Poor People's Campaign

Andrea Brown-Clarke speaks during an event hosted by the local Delaware chapter of the Poor People's Campaign to help kick off a national year of action. 

"The time is now. We call for change. The time is now. We need to fight to end poverty. The time is now. Delaware stand up." 

Andrea Brown-Clarke helped the local chapter of the Poor People's Campaign kick off a national, year-long movement where groups across the country will begin calling for the 3rd Reconstruction, an effort to end poverty that will culminate in a Moral March on Washington in June 2022. 

Local movements like the one taking place on the steps of First and Central Church at 1101 North Market Street in Wilmington were scheduled to take place throughout the day across the 45 states where chapters are established, all leading up to a livestreamed, hybrid mass assembly where Delaware's own President Joe Biden will address the National Poor People's and Low-Wage Workers Assembly in North Carolina beginning at 5:30 p.m. Monday evening, June 21, 2021. 

"I'd like to share with you more specifically some issues that are taking place near and dear to our heart in the mighty First State of Delaware," Brown-Clarke said. "This month has been groundbreaking when it comes to legislative action. We have a need--a moral justice need--to support and ensure that we do not have food insufficiencies, housing insufficiencies, the ability to have a living wage, and to be able to ensure that food is placed on your table and not just in the stores that our constituents work in."

The situation in Delaware is as dire as it is across the country, said Rev. Andy Jacob of the Hanover Presbyterian Church. While there have always been inequalities, the disparity between haves and have-nots has only continued to compound over the last few decades.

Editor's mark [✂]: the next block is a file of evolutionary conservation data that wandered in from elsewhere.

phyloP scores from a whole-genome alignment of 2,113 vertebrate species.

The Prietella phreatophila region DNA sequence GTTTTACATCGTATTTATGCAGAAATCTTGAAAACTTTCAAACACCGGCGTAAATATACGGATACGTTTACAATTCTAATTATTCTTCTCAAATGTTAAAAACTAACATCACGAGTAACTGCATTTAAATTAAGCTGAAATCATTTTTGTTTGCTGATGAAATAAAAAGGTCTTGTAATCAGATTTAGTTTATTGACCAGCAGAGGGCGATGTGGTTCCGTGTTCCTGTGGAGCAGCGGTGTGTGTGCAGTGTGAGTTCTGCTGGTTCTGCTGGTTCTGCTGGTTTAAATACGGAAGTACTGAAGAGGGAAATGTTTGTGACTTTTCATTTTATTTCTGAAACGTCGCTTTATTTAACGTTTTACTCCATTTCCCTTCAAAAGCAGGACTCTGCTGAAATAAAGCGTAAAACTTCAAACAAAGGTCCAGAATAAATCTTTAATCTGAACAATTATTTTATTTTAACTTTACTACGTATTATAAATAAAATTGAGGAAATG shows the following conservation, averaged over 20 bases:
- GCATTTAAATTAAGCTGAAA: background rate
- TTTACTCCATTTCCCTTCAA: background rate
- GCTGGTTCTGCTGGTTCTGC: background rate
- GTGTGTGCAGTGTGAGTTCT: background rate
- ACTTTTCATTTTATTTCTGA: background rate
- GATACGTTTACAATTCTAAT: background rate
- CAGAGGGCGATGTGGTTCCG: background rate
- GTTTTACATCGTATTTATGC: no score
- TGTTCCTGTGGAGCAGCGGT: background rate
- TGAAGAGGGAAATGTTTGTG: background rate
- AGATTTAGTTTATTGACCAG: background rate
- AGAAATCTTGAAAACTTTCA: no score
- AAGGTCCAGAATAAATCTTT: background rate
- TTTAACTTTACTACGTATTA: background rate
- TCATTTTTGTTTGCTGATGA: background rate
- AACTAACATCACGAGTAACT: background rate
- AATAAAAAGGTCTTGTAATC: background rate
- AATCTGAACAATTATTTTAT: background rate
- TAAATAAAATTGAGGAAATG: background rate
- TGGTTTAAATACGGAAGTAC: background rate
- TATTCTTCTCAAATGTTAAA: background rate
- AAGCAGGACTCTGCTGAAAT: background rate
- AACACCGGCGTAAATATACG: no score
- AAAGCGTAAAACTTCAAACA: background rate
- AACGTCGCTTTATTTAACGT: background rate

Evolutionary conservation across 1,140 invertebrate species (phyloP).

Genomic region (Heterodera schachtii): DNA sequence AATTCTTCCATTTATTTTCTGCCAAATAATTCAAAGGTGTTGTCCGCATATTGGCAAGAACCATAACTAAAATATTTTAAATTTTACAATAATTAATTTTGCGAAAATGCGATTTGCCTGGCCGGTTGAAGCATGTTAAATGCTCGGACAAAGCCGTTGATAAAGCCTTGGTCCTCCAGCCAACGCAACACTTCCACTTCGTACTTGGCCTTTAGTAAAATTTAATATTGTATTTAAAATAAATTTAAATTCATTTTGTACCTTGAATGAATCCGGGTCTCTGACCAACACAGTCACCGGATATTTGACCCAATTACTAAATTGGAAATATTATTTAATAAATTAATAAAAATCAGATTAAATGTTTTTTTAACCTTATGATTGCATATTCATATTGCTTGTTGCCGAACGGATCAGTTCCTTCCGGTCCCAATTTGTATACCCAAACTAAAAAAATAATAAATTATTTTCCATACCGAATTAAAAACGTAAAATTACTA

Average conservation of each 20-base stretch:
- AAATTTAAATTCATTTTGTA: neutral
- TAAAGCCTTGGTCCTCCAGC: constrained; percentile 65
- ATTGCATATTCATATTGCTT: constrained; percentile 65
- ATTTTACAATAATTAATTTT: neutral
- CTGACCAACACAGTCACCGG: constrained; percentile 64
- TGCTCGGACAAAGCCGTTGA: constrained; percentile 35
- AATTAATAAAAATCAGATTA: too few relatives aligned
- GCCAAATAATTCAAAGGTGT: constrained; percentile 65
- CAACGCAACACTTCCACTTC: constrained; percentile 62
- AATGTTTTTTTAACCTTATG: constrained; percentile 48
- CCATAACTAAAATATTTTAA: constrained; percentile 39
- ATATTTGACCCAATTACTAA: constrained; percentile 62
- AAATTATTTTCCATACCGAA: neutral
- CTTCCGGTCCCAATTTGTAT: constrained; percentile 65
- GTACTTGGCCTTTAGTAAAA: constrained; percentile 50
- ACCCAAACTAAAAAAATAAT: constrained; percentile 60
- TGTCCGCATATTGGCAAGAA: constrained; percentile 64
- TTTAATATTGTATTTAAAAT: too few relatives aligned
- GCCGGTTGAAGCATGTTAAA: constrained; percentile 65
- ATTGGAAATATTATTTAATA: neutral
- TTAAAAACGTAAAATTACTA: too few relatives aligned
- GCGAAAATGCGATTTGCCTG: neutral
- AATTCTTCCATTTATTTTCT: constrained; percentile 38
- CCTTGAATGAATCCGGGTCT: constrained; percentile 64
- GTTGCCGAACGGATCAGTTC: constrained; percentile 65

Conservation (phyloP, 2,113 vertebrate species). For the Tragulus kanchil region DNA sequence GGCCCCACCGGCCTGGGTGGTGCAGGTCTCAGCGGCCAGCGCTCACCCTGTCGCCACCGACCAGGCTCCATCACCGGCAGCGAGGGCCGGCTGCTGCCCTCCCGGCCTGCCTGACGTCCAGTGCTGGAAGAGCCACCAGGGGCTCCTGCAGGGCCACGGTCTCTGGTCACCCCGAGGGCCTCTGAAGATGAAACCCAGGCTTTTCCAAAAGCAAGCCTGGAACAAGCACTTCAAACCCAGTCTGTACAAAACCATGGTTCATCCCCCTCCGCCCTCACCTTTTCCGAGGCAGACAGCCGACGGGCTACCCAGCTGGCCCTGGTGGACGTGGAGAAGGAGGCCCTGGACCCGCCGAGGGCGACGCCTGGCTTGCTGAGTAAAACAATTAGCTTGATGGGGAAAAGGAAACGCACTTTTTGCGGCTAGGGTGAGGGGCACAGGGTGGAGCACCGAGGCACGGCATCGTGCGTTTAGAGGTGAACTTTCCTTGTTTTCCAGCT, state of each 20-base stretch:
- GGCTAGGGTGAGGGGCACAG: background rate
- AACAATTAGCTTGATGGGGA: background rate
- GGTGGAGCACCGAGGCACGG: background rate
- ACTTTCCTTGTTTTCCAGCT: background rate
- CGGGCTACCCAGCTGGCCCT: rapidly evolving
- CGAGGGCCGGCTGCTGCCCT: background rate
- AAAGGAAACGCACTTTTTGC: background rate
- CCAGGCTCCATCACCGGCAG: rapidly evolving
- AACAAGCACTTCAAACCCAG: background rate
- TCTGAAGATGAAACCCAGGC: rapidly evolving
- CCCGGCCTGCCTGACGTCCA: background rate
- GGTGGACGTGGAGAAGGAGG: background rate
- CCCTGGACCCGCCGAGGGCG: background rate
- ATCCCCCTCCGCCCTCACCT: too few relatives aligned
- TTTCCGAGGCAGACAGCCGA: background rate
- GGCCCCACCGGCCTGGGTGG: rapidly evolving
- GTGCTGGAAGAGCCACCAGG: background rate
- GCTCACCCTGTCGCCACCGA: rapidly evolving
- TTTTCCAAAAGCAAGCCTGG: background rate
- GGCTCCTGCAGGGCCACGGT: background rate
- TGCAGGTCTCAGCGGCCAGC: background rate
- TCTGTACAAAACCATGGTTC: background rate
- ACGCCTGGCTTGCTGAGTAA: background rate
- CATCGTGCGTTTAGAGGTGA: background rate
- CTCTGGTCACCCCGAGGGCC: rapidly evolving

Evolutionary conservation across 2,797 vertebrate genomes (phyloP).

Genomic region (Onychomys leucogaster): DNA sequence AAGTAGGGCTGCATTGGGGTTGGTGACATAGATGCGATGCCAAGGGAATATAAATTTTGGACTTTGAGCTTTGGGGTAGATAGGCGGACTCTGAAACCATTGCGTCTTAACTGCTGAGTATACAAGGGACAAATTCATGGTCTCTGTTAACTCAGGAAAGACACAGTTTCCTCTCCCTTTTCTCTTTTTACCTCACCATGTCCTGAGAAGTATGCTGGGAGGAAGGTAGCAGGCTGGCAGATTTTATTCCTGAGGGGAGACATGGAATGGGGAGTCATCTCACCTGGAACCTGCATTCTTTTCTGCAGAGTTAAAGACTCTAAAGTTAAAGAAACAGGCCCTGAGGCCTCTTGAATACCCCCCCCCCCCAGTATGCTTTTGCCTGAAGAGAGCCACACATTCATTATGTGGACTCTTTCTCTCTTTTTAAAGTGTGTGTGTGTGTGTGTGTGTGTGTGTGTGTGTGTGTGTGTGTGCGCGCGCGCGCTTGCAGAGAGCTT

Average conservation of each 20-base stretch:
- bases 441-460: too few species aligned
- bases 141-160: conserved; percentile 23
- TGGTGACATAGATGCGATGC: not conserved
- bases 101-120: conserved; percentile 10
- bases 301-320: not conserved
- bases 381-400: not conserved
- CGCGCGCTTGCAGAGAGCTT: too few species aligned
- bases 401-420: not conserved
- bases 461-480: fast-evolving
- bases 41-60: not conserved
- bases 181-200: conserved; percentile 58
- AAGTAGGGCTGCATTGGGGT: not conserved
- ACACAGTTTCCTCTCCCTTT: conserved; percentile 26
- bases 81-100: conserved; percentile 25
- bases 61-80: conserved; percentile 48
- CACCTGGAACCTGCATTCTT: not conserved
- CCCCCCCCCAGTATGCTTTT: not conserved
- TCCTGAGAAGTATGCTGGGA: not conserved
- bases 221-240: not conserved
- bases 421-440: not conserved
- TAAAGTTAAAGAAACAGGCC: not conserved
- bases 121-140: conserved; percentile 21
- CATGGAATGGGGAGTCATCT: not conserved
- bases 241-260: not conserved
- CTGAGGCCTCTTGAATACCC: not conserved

"Fifty years ago, the Reverend Dr. Martin Luther King Jr. and many other faith leaders launched the Poor People's Campaign to tackle the pervasive problems of systemic racism, poverty, and militarism," Jacob said. "By many measures, these interrelated problems are worse today than they were back in 1968. And if you add climate change and ecological devastation, the urgency is even greater." 

In Delaware, he said the situation has progressed to almost half of all Delawareans struggling financially, and it's a problem that, while affecting all groups, finds certain segments of people affected disproportionately.

"Remember this: 45%--getting near half--of the people who live in Delaware are poor, or are low-income; 45%. If that's not a mandate, I don't know what is, Jacob said. "Unfortunately, it's even worse, because 56% of children, 47% of women, 61% of people of color, and 35% of people who are white, are poor, or have low-income."

Those disproportionate effects were on display ever at their own rally, Brown-Clarke pointed out, as the crowd gathered was predominantly made up of those privileged enough to be present. 

"As I look around, when you said that I was reminded by the fact that, while there might be 25 people here in this moment, about 1/5 of them, 1/5 are women. And less than that, just two of us are minorities," she said. "That's so important, because the people that have been historically disenfranchised and criminalized because of the systemic system can't be here today. They can't be here today because they have to work two or three jobs in order to put food on their table."

And Rev. Lyle Dykstra said it has become far too common for poor people to be told it's their own fault while fighting a system that holds them down, and that everyone needs help from time to time to crawl out of the hole in which they might find themselves. 

"We have had too much, 'Push, push, push. Work your way up. Work your way up. Sure, pull yourself by your own bootstraps,'" he said. "What if you don't have boots, let alone straps on the boots?"